Student creates app for wearable heart rate sensor

This story was originally posted in the Fall 2015 Exemplar. View the magazine.

You’ve got to have heart. Under the guidance of a Wayne State University College of Engineering faculty member, Shiby George, an undergraduate electrical engineering major, trained herself to become a valuable member of a research team developing a wearable heart rate sensor for Remote Patient Monitoring (RPM) of cardiac patients.

George created the Android smartphone application that connects to the sensor. “When Shiby joined my lab, she had virtually no experience in Android programming,” says Amar Basu, associate professor of electrical engineering and biomedical engineering. “Yet she agreed to build an app for our heart rate sensor. I am impressed with how she managed to learn Android programming on her own, including Bluetooth wireless, scrolling displays, material design and fundamental concepts. It’s a great example of how hard work and diligence pays off.”

Born in India and raised in Kuwait, George says her decision to attend Wayne State was a family matter. “When we became Michigan residents in 2012, I made up my mind to study in the U.S.,” she says. “My cousins went to Wayne State for their undergraduate degrees and they were like my peer mentors for my first semester here. They told me that Wayne State has a wonderful community of in-state and international students, and they talked highly about undergraduate research at this school.”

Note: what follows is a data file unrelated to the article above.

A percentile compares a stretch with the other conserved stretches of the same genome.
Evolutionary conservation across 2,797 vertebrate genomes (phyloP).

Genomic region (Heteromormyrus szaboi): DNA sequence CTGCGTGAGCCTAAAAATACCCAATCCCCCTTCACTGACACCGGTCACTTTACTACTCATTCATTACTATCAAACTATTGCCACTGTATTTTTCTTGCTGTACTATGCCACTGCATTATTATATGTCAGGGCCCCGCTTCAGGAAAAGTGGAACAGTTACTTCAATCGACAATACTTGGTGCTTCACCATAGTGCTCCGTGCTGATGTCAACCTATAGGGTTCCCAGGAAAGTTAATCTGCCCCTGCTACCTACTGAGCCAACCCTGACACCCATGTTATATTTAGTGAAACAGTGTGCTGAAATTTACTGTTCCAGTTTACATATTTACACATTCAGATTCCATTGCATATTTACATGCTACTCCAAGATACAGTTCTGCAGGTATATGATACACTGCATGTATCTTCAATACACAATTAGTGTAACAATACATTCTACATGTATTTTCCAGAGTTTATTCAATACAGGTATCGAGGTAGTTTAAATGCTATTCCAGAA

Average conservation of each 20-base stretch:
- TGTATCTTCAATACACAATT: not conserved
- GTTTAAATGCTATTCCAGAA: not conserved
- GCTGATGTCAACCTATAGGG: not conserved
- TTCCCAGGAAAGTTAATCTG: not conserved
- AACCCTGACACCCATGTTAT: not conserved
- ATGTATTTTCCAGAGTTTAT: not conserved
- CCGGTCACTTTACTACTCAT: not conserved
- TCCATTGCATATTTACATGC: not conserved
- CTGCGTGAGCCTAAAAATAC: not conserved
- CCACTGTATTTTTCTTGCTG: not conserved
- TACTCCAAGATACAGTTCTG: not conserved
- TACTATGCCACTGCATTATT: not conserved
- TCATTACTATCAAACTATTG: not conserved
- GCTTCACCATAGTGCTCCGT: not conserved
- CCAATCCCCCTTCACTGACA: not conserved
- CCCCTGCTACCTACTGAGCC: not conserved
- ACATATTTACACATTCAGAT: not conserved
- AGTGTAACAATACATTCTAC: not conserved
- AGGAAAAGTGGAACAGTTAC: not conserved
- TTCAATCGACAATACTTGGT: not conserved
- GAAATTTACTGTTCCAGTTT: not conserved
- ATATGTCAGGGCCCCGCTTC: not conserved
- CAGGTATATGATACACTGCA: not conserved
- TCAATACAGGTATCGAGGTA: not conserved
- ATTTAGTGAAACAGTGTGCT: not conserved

George, who recently began working as a peer leader at the Academic Success Center and is involved with Campus Crusade for Christ International, credits Basu for being “patient enough to give me six months of his time” while she learned Android app development.

Her goal now is to enter graduate school, with a concentration in engineering in the health care industry. “Being a minority gender in this field, I hope to inspire more women into research in engineering,” she says.

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